Select Nearest Point projection to produce an image of the surfaces visible from the current viewing angle. At each point in the projection plane, a ray passes normal to the plane through the volume. The value of the nearest non transparent point which the ray encounters is stored in the projection image.
Brightest Point projection examines points along the rays, projecting the brightest point encountered along each ray. This will display the brightest objects, such as bone in a CT (computed tomographic) study.
Mean Value projection, a modification of brightest-point projection, sums the values of all transparent points along each ray and projects their mean value. It produces images with softer edges and lower contrast, but can be useful when attempting to visualize objects contained within a structure of greater brightness (e.g. a skull).
Slice Spacing is the interval, in pixels, between the slices that make up the volume.
ImageJ projects the volume onto the viewing plane at each Rotation Angle Increment, beginning with the volume rotated by Initial Angle and ending once the volume has been rotated by Total Rotation.
The Lower and Upper Transparency Bound parameters determine the transparency of structures in the volume. Projection calculations disregard points having values less than the lower threshold or greater than the upper threshold. Setting these thresholds permits making background points (those not belonging to any structure) invisible. By setting appropriate thresholds, you can strip away layers having reasonably uniform and unique intensity values and highlight (or make invisible) inner structures. Note that you can also use Image/Adjust/Thresold to set the transparency bounds.
Sometimes, the location of structures with respect to other structures in a volume is not clear. The Opacity parameter permits the display of weighted combinations of nearest-point projection with either of the other two methods, often giving the observer the ability to view inner structures through translucent outer surfaces. To enable this feature, set Opacity to a value greater than zero and select either Mean Value or Brightest Point projection.
Depth cues can contribute to the three-dimensional quality of projection images by giving perspective to projected structures. The depth-cueing parameters determine whether projected points originating near the viewer appear brighter, while points further away are dimmed linearly with distance. The trade-off for this increased realism is that data points shown in a depth-cued image no longer possess accurate densitometric values. Two kinds of depth-cueing are available: Surface Depth-Cueing and Interior Depth-Cueing.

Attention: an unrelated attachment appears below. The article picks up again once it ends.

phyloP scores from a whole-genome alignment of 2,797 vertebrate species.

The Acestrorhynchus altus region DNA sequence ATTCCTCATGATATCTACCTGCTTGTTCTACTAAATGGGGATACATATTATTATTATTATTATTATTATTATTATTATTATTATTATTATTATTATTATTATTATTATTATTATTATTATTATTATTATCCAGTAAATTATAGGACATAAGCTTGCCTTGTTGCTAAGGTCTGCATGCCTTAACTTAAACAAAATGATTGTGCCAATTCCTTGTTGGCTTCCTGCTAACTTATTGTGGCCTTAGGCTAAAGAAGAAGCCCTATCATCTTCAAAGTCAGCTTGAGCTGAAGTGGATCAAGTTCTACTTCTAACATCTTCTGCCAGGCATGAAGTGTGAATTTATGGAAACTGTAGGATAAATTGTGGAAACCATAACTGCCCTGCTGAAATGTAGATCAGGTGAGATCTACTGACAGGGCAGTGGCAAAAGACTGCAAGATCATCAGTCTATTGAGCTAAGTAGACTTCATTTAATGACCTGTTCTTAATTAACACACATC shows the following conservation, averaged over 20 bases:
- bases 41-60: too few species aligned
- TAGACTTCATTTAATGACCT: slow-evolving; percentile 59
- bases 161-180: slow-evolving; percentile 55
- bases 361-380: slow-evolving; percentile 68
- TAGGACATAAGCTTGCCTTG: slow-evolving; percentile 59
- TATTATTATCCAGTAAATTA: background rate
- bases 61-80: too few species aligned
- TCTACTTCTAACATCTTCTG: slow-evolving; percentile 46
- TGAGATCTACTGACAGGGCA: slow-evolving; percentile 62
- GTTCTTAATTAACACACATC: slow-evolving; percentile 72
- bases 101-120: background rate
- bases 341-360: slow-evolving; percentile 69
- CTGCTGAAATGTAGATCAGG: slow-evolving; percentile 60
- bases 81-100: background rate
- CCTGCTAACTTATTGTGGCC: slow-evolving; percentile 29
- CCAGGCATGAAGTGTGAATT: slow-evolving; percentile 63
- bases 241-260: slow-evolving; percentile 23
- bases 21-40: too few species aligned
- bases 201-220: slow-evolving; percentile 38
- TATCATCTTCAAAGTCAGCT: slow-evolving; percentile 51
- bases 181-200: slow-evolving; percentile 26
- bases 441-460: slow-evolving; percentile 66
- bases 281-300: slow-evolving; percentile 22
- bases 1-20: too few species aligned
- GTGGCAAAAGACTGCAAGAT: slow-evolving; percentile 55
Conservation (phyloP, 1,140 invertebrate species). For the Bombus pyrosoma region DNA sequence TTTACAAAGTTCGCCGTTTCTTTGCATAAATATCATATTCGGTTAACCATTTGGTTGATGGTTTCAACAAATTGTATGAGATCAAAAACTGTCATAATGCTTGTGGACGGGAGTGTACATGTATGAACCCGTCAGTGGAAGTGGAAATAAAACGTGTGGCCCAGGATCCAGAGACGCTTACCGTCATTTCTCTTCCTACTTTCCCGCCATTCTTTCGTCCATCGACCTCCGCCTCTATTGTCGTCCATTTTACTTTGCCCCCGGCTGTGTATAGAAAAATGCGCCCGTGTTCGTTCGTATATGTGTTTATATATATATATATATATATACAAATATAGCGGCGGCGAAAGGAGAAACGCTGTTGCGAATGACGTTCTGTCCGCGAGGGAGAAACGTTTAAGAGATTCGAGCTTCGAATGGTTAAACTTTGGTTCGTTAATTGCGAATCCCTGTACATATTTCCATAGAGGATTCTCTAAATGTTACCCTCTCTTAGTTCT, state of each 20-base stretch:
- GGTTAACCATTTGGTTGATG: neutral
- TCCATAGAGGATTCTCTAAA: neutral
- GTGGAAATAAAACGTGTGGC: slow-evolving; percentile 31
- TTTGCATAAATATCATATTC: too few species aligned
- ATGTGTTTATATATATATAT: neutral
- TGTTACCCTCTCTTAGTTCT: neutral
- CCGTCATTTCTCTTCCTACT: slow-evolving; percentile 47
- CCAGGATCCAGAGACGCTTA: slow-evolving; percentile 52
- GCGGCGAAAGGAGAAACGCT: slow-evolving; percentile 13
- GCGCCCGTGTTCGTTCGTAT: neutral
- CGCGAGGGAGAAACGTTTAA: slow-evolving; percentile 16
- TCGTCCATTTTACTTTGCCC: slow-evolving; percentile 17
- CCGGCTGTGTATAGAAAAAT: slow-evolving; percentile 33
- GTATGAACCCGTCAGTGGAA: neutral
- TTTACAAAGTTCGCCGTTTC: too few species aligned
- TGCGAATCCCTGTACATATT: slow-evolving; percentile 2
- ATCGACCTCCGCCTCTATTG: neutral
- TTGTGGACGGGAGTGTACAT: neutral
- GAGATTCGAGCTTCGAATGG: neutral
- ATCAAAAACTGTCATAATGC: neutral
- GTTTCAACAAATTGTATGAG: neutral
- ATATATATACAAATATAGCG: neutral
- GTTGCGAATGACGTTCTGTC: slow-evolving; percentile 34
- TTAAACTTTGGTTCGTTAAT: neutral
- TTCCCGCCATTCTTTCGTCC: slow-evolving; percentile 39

Surface Depth-Cueing works only on nearest-point projections and the nearest-point component of other projections with opacity turned on. Interior Depth-Cueing works only on brightest-point projections. For both kinds, depth-cueing is turned off when set to zero (i.e. 100% of intensity in back to 100% of intensity in front) and is on when set at 0<n 100 (i.e. (100-n)% of intensity in back to 100% intensity in front). Having independent depth-cueing for surface (nearest-point) and interior (brightest-point) allows for more visualization possibilities.
Check Interpolate to generate a temporary z-scaled stack that is used to generate the projections. Z-scaling eliminates the gaps seen in projections of volumes with slice spacing greater than 1.0 pixels. This option is equivalent to using the Scale plugin from the TransformJ package to scale the stack in the z-dimension by the slice spacing (in pixels). This checkbox is ignored if the slice spacing is less than or equal to 1.0 pixels.
Plots the ROI selection mean gray value versus slice number. Requires a selection.
Animates the active stack by repeatedly displaying its slices (frames) in sequence. Use Stop Animation, or click with the mouse, to stop. Open the Animation Options dialog box to specify the animation speed. More than one stack can be animated at a time. As a shortcut, press the backslash key (“\”) to start or stop animation. In ImageJ 1.38 and later, press alt plus backslash to open the Animation Options dialog.
Terminates animation of the active stack. As a shortcut, press the backslash key.
Use this dialog to set the animation Speed in frames per second, set the First Frame and Last Frame (1.38 or later), or to enable “oscillating” animation (Loop Back and Forth). In ImageJ 1.38 or later, you can press alt plus backslash (alt+\) to display this dialog.